Dealing with the discs in chronological order, disc 2, The Damian Years, covers the “early” material and gives a terrific insight into how the band evolved even in the short time of the initial 3 album releases covering 1992-1995, prior to the vocalist joining Threshold. The earliest tracks, “Killing Fields” (4:52), “Forever Young” (8:54) and “Borders” (5:01) show superb guitar work from Uwe, crisp clear vocals from Damien, some majestic keyboards from Marty and moments that sweep from the heavily driven to the lighter ethereal. Moving onto the tracks from Infinity Parade, it seems strange to find a track that bears the same title as the previous album, “Solitary Witness” (6:50) but this is repeated in albums 3 and 4 as well. ”Solitary Witness” shows, in just under 7 minutes, the maturity of the band and is an excellent slab of progressive rock. “Ta Ji’ang” (16.31) is in a very different style with the band pushing the boundaries and delivering an epic piece of music which encompasses the floating ethereal passages before moving effortlessly into the harder driven passages. “Embrace” (6:27) shows another side of the band with a slower paced builder of a track, stunningly melodic and showcasing the superb guitar of Uwe. Two years further on, The Vision Pit, continues to show the band growing musically within the examples of “Pinewood Avenue” (6:25), “Narovlya” (11:11) and “Bed of Nails” (7:14). The fact that the tracks are relatively long allows the band to integrate more within the tracks, to allow the music to evolve naturally. They are testament to the ability that the band now possesses.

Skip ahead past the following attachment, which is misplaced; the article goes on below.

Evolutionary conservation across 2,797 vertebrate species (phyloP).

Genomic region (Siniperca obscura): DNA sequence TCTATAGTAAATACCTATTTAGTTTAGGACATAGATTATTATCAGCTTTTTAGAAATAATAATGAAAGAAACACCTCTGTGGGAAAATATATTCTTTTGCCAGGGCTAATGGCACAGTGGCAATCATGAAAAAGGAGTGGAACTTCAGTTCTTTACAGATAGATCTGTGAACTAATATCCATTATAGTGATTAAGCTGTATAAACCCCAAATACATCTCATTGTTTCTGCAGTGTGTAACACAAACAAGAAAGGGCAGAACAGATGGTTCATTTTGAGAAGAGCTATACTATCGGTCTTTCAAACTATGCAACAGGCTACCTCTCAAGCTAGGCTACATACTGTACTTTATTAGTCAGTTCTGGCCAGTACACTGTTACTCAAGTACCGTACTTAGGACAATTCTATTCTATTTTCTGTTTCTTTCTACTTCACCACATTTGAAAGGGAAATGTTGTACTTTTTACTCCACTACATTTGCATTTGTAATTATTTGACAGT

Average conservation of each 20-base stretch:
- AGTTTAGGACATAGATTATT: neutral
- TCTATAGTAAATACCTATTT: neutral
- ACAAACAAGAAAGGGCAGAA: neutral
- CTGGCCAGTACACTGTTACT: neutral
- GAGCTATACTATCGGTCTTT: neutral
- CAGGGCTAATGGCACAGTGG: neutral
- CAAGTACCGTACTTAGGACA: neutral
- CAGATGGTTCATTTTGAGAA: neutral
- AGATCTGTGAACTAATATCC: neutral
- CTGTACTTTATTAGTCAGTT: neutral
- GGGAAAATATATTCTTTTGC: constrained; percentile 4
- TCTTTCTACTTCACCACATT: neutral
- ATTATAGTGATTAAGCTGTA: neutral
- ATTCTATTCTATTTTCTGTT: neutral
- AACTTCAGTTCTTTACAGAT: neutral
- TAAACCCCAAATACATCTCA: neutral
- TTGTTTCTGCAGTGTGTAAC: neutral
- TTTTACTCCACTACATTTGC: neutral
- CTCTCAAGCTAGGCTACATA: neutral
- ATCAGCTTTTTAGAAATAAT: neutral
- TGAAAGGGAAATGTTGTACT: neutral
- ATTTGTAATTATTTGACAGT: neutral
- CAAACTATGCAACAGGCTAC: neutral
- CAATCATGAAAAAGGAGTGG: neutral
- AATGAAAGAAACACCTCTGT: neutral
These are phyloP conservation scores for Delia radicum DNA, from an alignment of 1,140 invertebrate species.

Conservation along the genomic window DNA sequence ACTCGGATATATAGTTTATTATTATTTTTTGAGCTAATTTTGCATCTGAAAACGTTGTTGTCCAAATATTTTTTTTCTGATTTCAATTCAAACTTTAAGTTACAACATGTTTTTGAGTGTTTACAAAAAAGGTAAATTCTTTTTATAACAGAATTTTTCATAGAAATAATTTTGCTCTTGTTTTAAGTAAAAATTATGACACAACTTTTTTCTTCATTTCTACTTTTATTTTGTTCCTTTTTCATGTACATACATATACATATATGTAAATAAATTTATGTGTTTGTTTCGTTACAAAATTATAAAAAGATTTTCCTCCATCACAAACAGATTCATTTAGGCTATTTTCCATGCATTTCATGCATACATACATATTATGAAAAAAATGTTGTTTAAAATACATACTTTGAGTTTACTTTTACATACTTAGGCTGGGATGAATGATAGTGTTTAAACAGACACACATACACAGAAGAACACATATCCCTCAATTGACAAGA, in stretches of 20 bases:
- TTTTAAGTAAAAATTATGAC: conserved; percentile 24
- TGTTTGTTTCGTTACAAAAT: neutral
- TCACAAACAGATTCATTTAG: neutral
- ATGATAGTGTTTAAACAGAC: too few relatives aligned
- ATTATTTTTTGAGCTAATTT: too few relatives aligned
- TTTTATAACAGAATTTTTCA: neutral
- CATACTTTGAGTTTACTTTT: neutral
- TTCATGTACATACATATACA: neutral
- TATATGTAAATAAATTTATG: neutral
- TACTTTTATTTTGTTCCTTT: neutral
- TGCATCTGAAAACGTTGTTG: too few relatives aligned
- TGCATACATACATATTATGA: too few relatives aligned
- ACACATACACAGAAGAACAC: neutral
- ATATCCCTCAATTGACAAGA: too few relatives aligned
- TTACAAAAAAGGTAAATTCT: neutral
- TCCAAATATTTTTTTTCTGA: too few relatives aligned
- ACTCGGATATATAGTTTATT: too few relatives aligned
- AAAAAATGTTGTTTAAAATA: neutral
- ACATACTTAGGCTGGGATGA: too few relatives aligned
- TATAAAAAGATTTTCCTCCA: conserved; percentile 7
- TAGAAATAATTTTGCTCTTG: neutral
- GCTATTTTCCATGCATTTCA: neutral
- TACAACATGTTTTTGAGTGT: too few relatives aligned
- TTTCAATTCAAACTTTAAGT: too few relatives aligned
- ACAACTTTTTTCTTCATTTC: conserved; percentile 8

Moving to the newer material on disc 1, The Tracy Years, there are a couple of tracks from the earlier albums “Tailspin” (5:11) and “After I Died Somewhere” (4:42), from Infinity Parade and The Vision Pit respectively, but are live versions featuring the “new” female vocalist. I thought that this was a clever way to integrate the changing phases of Landmarq. With the guitarist and the rhythm engine of the band remaining intact, the overall “sound” of the band continues the evolution evident in the earlier albums, with perhaps, at least in the tracks contained here, a little more emphasis on the keyboards and, of course, the change in the vocal delivery. Tracy Hutchins has a range of delivery in that she can be forceful, powerful and attention grabbing with her vocals, but can sound angelic, child-like and fragile at other times. The band highlight 4 tracks from Science Of Coincidence, “Lighthouse” (10:55), “Science Of Coincidence” (5:17), “Between Sleeping and Dreaming” (9:23) and “Heritage” (5:58), with the latter 2 tracks again live performances. While shorter tracks are interesting with some terrific hooks, I feel the band sound more comfortable within the context of longer excursions, and “Lighthouse” is an example of this. The newest studio album is the source of 2 excellent tracks, “Turbulence” (12:29) with some majestic keyboards and “Personal Universe” (7:49) which is just one of those tracks that gets “inside your head.” The new track, “Origins” (11:01) brings proceedings to a close with another example of a band that is very comfortable with where they are at the moment. It will be interesting to hear a new album carrying on from the “Origins” track.